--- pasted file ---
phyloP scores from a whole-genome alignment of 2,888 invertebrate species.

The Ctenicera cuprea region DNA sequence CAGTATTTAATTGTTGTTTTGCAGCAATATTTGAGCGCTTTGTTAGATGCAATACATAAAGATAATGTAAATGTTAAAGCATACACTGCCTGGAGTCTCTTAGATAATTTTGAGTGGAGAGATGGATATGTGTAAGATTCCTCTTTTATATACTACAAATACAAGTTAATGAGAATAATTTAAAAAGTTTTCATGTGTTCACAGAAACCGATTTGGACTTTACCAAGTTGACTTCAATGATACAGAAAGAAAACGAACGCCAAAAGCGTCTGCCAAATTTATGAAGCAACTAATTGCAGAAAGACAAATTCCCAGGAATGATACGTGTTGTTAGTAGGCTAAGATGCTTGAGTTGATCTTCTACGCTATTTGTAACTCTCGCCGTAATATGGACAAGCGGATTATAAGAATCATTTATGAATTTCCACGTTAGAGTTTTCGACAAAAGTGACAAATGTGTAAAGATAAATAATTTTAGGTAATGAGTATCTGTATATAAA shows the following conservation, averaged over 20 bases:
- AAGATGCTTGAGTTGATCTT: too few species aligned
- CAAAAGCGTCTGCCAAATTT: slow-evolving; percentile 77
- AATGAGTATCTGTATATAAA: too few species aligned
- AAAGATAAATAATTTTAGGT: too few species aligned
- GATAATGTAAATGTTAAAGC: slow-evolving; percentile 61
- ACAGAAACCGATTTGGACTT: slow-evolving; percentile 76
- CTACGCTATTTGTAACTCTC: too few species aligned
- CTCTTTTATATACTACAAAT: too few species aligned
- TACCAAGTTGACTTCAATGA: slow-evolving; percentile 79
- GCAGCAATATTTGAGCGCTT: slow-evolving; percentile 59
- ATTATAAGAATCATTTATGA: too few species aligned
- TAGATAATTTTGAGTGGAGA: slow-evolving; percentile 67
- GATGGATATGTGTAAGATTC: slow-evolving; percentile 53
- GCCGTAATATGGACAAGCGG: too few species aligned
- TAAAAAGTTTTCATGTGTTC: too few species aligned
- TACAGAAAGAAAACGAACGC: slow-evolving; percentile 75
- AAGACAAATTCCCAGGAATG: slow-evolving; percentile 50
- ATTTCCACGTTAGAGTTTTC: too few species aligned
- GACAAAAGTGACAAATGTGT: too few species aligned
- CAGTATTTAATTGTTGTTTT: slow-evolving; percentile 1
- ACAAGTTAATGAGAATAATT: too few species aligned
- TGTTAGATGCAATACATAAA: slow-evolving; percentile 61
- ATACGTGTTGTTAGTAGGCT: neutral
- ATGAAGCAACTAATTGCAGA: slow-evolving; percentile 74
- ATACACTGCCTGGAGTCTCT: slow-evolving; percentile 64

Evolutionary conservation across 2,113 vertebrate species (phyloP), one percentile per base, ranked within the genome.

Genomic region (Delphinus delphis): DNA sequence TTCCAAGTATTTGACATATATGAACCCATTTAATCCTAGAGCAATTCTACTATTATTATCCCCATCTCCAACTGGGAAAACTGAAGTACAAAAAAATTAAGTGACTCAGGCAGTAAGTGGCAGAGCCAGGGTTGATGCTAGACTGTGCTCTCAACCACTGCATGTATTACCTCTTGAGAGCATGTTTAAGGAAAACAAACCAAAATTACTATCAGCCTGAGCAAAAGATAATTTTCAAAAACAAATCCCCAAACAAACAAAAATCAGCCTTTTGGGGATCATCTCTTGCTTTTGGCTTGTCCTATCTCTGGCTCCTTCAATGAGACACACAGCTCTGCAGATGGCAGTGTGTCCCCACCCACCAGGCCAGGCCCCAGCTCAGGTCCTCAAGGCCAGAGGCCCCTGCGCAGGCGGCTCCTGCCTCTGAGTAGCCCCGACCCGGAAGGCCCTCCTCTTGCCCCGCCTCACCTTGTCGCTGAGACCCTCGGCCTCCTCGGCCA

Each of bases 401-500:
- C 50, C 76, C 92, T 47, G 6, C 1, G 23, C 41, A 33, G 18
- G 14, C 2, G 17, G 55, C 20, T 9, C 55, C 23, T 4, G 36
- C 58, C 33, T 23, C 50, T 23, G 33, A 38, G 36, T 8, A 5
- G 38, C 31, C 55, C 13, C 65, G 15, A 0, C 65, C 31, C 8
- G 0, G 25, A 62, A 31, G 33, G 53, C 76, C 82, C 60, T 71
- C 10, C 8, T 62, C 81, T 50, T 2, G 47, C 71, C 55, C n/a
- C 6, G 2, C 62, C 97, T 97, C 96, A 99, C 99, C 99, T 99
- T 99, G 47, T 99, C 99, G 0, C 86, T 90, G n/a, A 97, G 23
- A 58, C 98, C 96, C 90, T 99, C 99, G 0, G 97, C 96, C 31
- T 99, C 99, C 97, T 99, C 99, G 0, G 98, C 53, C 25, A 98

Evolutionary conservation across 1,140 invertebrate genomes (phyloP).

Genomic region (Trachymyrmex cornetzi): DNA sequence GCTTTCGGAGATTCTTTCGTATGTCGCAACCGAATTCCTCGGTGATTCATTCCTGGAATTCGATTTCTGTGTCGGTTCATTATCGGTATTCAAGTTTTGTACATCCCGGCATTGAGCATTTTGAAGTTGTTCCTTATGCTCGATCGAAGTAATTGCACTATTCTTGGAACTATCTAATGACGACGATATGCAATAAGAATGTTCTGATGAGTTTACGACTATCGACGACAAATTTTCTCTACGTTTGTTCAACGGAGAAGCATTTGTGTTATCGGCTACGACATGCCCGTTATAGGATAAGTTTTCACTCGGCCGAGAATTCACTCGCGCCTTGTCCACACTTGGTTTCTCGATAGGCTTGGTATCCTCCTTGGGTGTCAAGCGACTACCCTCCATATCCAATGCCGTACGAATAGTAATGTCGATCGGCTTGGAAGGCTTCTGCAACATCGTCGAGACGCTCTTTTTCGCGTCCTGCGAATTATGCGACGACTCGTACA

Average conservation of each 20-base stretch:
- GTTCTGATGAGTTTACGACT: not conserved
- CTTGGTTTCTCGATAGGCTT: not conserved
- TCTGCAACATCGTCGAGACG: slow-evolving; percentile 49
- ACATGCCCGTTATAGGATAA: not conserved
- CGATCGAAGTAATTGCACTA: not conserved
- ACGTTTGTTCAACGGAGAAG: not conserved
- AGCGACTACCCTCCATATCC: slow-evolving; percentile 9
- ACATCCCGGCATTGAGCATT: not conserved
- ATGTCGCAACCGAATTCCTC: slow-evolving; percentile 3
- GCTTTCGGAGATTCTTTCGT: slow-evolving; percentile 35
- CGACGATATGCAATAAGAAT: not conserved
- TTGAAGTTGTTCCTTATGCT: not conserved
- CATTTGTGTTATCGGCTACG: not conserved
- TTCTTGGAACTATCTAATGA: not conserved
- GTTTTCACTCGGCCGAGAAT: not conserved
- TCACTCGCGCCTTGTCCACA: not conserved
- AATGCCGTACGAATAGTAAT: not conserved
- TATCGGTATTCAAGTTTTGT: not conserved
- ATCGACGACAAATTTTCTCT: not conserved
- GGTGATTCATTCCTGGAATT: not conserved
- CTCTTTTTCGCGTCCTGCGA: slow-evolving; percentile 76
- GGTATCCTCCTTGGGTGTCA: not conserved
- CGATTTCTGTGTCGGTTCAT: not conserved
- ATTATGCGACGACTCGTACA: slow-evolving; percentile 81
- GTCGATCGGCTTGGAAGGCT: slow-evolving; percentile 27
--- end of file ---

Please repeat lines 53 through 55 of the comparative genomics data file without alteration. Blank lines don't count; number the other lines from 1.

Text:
- GCTTTCGGAGATTCTTTCGT: slow-evolving; percentile 35
- CGACGATATGCAATAAGAAT: not conserved
- TTGAAGTTGTTCCTTATGCT: not conserved